Concept mapping as developed by Novak (Novak, 1998; Novak & Cañas 2006)

Concept mapping as developed by Novak (Novak, 1998; Novak & Cañas 2006)
Instruction

Concept mapping as developed by Novak (Novak, 1998; Novak & Cañas 2006) is a graphical tool used to represent links between ideas. Ideas are written in boxes and linked with arrows carrying explanatory legends. The ability to construct a concept map illustrates two essential properties of understanding: the representation and the organization of ideas. Halford (1993, p. 7) states that “to understand a concept entails having an internal representation or mental model that re?ects the structure of that concept.” A concept map is an attempt to make explicit such a mental model so that it can be reviewed with others (Chang 2007). The construction of concept maps is an excellent way to offer a preliminary organization of knowledge and to structure your understanding of how you will approach your dissertation topic.
Annotated bibliographies allow the researcher to see what has been done in the literature and where one’s own research or scholarship can fit. Every good research paper is an argument. The purpose of research is to state and support a thesis. So a very important part of research is developing a thesis that is debatable, interesting, and current. Writing an annotated bibliography can help gain a good perspective on what is being said about a topic. By reading and responding to a variety of sources on a topic, the researcher starts to see what the issues are, what people are arguing about, and then is able to develop his/her own point of view.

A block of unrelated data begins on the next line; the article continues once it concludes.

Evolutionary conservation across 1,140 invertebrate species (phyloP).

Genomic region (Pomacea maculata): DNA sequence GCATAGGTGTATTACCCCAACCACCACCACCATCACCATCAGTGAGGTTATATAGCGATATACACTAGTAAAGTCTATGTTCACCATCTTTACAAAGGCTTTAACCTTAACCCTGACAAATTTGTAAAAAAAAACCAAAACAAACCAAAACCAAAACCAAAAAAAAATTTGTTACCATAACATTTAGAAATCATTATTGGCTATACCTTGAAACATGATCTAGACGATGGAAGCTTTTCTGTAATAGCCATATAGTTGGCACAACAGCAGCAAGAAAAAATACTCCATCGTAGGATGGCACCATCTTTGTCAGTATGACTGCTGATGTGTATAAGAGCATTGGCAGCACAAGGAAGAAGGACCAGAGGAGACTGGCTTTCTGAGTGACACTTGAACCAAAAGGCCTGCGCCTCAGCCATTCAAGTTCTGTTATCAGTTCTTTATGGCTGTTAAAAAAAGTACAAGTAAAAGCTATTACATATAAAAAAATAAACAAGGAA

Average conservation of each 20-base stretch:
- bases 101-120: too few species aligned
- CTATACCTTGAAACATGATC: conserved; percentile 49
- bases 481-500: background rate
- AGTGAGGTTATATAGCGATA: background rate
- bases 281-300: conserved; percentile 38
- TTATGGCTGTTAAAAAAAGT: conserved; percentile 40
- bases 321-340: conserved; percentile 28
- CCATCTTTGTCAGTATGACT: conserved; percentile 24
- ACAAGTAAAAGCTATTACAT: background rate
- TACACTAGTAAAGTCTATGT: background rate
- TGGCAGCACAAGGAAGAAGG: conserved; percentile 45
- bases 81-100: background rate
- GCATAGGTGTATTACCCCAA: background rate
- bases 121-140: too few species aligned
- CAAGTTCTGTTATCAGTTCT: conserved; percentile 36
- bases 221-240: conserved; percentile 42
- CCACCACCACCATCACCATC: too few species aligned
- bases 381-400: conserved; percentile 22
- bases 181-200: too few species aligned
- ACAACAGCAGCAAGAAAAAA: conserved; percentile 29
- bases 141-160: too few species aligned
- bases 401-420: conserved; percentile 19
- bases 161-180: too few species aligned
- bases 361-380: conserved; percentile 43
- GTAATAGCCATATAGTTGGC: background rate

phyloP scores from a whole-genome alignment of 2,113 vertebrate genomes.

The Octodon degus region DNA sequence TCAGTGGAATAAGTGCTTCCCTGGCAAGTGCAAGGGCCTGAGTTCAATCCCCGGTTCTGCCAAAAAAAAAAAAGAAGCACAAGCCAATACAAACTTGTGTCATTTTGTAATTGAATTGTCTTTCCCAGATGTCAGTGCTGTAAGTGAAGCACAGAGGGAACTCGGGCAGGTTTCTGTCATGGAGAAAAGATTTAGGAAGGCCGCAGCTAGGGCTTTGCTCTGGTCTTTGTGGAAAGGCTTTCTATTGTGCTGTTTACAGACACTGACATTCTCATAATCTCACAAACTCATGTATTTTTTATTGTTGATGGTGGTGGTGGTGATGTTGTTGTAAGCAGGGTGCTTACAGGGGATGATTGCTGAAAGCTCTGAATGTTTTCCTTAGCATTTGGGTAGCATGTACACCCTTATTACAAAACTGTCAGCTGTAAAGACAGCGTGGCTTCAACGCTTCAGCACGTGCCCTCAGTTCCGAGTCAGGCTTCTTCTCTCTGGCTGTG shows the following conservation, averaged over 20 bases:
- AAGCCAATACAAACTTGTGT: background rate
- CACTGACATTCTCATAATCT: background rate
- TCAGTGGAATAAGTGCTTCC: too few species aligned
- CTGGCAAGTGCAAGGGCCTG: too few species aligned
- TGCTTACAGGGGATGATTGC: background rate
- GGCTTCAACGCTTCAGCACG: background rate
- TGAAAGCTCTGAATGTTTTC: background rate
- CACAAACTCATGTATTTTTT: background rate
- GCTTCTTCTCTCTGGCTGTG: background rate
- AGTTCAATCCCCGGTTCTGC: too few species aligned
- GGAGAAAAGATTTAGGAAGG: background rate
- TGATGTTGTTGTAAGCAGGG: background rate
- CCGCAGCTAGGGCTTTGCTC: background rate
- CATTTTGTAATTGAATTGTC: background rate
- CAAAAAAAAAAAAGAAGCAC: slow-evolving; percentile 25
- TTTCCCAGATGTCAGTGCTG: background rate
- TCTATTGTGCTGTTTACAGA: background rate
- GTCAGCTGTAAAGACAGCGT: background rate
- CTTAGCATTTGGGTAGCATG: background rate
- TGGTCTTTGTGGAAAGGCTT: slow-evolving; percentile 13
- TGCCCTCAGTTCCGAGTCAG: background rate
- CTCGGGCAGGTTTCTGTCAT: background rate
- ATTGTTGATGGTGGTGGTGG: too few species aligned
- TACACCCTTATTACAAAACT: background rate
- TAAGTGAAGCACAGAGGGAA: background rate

Thus, for this assignment, you will create an annotated bibliography connected to a concept map for the preliminary literature review of your prospectus topic (See: Lecture in module 3, slides 12-13)
Follow these steps to create your annotated bibliography and concept map:
1. Identify your topic.
2. Define a research problem that connects to your topic and explain its importance (1 page)
3. Clearly identify the main concepts/ideas associated with your topic by funneling the concepts from the most general to the most specific. You should not have more than 5 -7 concepts in total at this point.
4. Conduct literature searches, using your 5 concepts as key words to identify relevant articles (modify your concepts as needed). You must locate 15-20 primary empirical research articles from peer reviewed journals in your respective fields (EXAMPLES of what counts as primary empirical research studies and a list of the peer-refereed journals can be found in readings for Module 2).
5. Read the articles that you located and create an annotated bibliography by (1) listing a full citation to the article in APA style and (2) summarizing the article under the citation in 1-2 paragraphs. (See details on the Blackboard).
6. After reading the articles, arrange the concepts on a page and link them with arrows to reflect the relationships between concepts that are suggested in the literature that you reviewed. You can use superscript numbers to denote applicable articles listed in your annotated bibliography (e.g., family involvement1, 2, 3) or you can put citations (author’s name and year) under each concept. The concept map must be created on the computer: you can use simple shapes and arrows (no need to be fancy).
7. Submit one Word document (examples are attached):
• Page 1-2: Topic, research problem and its importance, followed by the concept map (5-7 connectedconcepts that directly relate to your research problem with number references or citations to the annotated bibliography).
• Pages 3-15: Annotated bibliography referenced in the concept map.

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